It was my last interview for the Muncie LGBTQ+ History Project. I was a senior in college, and I was about to complete my tenth interview focused on the intersections of Christian religion and queer identity. I was slated to conduct an oral history interview with Rachel Replogle, a nonbinary lesbian who runs Indiana’s only queer-affirming wedding videography business. I had expected to explore elements of her work in churches and religious spaces—and I had encountered experiences of trauma, both familial and religious, through the project—but Replogle’s story touched a nerve about my own experiences and made my question the project’s impact on the people conducting it.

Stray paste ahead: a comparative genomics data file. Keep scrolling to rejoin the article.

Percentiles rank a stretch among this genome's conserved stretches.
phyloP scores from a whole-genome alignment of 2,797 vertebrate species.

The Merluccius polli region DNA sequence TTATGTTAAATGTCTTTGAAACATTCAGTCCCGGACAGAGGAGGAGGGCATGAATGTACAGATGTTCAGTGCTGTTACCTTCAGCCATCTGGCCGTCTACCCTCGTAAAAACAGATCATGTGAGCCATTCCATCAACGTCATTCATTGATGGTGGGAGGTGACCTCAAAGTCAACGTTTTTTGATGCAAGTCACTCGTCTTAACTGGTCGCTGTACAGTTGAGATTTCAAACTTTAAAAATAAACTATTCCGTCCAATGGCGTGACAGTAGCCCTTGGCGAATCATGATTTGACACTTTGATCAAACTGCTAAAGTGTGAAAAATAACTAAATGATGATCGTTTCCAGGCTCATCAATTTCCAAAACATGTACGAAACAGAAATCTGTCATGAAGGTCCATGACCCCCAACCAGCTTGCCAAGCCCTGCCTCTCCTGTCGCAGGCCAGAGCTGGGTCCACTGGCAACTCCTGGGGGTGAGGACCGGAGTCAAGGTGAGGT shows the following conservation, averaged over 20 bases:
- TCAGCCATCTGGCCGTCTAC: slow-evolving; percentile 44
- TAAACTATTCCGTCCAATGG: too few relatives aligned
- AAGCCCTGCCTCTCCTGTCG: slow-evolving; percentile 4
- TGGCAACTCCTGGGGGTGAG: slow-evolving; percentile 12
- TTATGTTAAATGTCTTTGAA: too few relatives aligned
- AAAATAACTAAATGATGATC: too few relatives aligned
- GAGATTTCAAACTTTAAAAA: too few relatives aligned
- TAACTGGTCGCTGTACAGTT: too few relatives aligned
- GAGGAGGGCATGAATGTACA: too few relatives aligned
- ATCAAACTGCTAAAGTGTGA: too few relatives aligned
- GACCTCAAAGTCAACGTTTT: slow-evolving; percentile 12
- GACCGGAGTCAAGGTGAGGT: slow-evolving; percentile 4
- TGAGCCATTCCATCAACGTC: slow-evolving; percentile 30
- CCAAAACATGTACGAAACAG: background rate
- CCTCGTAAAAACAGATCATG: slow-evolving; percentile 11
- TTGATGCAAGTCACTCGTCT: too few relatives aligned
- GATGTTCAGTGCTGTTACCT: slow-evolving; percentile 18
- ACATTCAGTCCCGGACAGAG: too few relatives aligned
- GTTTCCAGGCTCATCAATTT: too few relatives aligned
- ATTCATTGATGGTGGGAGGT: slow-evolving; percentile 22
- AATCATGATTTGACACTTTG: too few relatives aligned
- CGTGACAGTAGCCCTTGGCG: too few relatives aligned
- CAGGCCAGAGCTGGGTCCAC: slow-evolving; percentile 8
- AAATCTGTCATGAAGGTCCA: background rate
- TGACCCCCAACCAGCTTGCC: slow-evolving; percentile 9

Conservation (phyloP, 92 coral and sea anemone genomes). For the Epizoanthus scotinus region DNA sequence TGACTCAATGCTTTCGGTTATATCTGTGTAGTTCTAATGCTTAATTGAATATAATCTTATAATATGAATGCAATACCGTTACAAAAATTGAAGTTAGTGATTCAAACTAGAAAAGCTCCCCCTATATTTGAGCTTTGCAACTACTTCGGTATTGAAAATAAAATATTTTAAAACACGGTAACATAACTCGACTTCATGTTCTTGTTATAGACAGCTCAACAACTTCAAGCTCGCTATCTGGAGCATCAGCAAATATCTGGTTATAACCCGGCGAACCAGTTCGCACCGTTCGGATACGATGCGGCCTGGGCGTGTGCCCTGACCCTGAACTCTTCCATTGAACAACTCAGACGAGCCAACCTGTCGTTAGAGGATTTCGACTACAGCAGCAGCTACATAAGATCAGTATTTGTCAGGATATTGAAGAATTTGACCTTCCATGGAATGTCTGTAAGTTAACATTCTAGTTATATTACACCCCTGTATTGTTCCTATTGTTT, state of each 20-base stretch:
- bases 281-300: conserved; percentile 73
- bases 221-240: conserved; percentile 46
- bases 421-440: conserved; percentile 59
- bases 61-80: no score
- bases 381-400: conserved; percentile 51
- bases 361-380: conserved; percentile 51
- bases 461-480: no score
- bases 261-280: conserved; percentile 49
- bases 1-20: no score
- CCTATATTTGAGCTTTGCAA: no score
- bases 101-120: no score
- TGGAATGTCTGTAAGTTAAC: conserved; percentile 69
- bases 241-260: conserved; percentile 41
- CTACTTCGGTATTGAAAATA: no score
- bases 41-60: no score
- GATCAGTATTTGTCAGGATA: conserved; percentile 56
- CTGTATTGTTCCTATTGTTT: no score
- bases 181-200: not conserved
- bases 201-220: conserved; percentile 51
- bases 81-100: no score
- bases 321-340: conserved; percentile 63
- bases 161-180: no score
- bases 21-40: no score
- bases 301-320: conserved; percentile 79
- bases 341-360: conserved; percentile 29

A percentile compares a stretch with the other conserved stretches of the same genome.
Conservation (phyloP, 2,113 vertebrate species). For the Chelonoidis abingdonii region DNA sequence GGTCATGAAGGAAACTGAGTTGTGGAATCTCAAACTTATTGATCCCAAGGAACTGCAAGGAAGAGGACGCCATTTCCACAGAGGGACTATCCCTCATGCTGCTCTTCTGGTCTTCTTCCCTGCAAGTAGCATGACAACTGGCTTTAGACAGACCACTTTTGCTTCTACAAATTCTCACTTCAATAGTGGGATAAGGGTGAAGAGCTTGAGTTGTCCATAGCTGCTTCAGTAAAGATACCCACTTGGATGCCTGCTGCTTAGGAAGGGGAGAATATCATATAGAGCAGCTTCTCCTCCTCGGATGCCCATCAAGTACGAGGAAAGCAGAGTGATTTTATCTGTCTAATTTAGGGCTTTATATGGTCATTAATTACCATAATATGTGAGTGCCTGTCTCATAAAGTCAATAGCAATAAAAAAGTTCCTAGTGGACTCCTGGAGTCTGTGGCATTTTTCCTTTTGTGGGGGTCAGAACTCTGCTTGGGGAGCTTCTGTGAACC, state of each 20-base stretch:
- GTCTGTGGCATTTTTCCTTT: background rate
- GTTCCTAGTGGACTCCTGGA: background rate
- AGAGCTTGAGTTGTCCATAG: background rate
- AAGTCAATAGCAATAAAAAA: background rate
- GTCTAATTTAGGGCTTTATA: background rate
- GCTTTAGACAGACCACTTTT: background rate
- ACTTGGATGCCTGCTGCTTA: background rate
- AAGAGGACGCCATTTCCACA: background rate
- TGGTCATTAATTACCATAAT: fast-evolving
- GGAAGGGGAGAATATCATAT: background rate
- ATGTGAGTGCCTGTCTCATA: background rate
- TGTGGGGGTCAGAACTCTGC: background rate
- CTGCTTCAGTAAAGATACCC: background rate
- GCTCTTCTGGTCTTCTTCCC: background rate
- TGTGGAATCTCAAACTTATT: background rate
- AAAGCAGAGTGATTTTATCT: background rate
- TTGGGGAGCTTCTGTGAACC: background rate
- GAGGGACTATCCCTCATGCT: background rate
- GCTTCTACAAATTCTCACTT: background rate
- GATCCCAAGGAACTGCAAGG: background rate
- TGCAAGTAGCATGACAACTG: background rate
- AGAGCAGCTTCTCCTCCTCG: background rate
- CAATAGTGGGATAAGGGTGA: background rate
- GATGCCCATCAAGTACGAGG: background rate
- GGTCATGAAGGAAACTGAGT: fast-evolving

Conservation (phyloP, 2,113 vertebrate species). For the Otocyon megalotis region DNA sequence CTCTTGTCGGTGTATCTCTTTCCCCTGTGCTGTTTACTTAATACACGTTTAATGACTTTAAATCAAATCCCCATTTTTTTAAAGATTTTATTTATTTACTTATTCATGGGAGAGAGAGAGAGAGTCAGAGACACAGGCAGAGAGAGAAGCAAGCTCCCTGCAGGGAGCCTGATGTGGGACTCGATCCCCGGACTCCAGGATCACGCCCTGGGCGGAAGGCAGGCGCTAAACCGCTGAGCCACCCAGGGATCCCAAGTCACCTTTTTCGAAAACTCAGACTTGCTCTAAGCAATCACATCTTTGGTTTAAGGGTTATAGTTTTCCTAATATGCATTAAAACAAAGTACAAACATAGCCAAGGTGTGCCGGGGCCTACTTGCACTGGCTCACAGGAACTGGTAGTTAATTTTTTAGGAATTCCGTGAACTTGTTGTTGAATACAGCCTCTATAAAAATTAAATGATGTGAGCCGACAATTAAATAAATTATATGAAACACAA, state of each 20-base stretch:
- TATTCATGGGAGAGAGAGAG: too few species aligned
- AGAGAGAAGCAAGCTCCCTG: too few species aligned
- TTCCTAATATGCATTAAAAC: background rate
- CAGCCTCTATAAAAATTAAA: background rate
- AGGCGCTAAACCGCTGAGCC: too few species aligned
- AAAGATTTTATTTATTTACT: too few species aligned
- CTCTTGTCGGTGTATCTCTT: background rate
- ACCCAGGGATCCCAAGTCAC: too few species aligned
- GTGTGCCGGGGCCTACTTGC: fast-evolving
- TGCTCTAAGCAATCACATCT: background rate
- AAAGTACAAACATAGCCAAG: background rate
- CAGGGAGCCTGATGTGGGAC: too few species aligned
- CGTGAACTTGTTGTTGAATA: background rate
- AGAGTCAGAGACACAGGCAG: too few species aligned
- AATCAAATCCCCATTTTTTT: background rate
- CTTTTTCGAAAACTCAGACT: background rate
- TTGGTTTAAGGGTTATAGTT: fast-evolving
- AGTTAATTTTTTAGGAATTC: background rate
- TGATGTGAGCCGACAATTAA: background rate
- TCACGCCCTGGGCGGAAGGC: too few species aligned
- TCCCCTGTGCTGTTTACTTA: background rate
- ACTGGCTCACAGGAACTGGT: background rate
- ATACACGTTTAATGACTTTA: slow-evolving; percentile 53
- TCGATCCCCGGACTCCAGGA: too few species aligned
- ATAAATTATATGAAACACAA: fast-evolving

Since 2018, the Muncie LGBTQ+ History Project has been collecting the stories of queer people who grew up in and around Muncie. I worked with the project for over a year as a research associate, conducting ten long-form oral history interviews with members of the Muncie LGBTQ+ community about their experiences growing up in Muncie, a small town in East-Central Indiana in the heart of the Rust Belt. Spearheaded by Dr. Emily Johnson  the project seeks to uplift and celebrate queer experience in the Midwest. I entered the project with an interest in how queer individuals engage with religious identity, especially in spaces that deny their personhood and/or invalidate their relationships.Continue reading ““For I know the plans I have for you:” The coming out story of a queer Catholic raised in the Purity Culture Movement part 1 by Emma Cieslik”